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American River Messenger

Village Renovation within Budget Despite Construction Delays

Dec 06, 2023 11:11AM ● By Shaunna Boyd

FAIR OAKS, CA (MPG) - The Fair Oaks Recreation and Park District’s plan for an integrated park complex in the Village – involving upgrades to Village and Plaza parks, renovation of the Veterans Memorial Amphitheatre, and improvements to the Community Clubhouse – has been in the works for several years now. The three separate projects are being done concurrently to maximize the use of funding and reduce impact in the Village, so no work could commence until the plans for all three were approved. Delays throughout the pandemic slowed down the review and approval process with the County, so construction couldn’t begin until June 2022. District Administrator Mike Aho explained that with such an ambitious and expansive project, many other surprises have cropped up during the construction process, leading to further delays.

The project was expected to be completed by February 2024, but that estimate has now been pushed to November 2024. Aho said that the contractor, Bobo Construction, has been working quickly and efficiently in what has proven to be a complicated project on a difficult site. The parks in the Village were built bit by bit over the years, beginning in 1947, so there was “no uniformity of standards” throughout the site, said Aho. As construction commenced, issues were found that had to be addressed immediately before further work could continue.

Updating the electrical system turned into a major problem when they discovered an existing line was buried far lower than allowed by current standards. They had to dig it out and reinstall it at the correct location – unanticipated additional work that took two extra months to complete.

An existing water line was also in an unsuitable location, so that had to be reinstalled under the street, in a public right of way, so it can be appropriately accessed by the water company in the future without tearing up the new park.

Extreme rainstorms early this year also caused significant delays to the construction timeline. The amount of standing water made the site unworkable, and even after pumping out millions of gallons of water, they still had to wait until the ground was solid enough to safely hold the heavy equipment. Aho estimated that 97 days of work were lost due to the extreme storms.

And that torrential rain also impacted work at the Community Clubhouse, with water flooding into the basement. As they worked to solve the issue, they discovered that part of the building’s foundation was supported by boulders. Engineers and hydrologists were brought in to assess, because it could become “a permanent problem if you don’t do it right,” said Aho.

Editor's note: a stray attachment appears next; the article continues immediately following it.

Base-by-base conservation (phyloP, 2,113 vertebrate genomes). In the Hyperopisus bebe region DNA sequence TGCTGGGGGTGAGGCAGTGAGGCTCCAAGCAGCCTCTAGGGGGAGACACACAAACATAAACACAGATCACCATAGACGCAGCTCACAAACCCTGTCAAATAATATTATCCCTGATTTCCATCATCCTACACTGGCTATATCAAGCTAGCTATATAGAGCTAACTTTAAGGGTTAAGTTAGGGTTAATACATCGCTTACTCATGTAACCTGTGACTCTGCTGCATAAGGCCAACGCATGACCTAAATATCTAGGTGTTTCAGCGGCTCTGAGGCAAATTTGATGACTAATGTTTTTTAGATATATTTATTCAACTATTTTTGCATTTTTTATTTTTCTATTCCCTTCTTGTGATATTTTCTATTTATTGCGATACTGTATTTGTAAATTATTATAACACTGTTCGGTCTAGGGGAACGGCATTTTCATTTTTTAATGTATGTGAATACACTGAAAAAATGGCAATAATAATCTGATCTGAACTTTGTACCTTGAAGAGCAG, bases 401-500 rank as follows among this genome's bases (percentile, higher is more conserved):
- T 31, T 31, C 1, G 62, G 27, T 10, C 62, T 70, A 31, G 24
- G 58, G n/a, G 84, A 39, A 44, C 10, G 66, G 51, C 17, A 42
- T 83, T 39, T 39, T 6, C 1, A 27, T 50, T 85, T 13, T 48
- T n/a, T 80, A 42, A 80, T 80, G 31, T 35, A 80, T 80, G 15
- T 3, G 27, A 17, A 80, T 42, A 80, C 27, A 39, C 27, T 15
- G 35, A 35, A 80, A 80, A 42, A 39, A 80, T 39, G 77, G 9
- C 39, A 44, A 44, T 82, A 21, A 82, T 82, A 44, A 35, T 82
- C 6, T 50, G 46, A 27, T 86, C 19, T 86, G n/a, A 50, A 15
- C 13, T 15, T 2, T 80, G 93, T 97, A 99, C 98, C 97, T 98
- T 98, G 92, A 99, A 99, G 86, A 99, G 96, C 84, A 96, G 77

The first phase of the road re-paving was undertaken the week of Halloween, but Bobo Construction identified issues in the grade of the road, so if the work went forward, it wouldn’t meet the standards of the Sacramento County Department of Transportation.  The roadway paving has been postponed pending further design and review, as well as negotiations with the County regarding cost-sharing for the improvements. The District’s architects and engineers, in cooperation with the County, are working to update plans, but the roads in the Village will likely remain open through the winter.

Aho also cautioned that it is expected to be another very wet winter, so it is possible that heavy rains could cause even more delays. But Bobo Construction is working to get as much done as they can before the site becomes unusable due to standing water.

The numerous issues uncovered during the construction process have pushed back the expected date of completion, but the delay will not trigger financial penalties for Bobo Construction. While the District’s contract with Bobo does stipulate daily financial penalties if the work is not completed within the expected timeline, Aho explained that those penalties are not imposed if the issues are beyond the contractor’s control, such as weather, utility issues, and owner-caused changes. Aho said, “All three of those things have occurred.”

Each aspect of the project is built upon the work that came before, and doing the work out of order can end up wasting both time and money. Sometimes, from the outside, it may look like work is not moving forward, but things have to be done in the appropriate order or you’d be skipping crucial steps, Aho explained. Construction must follow the “critical path,” he said, and sometimes that path leads to unavoidable delays. But the project is currently still expected to be within budget, and when construction is completed, Aho said that residents can be sure that the work has been done right.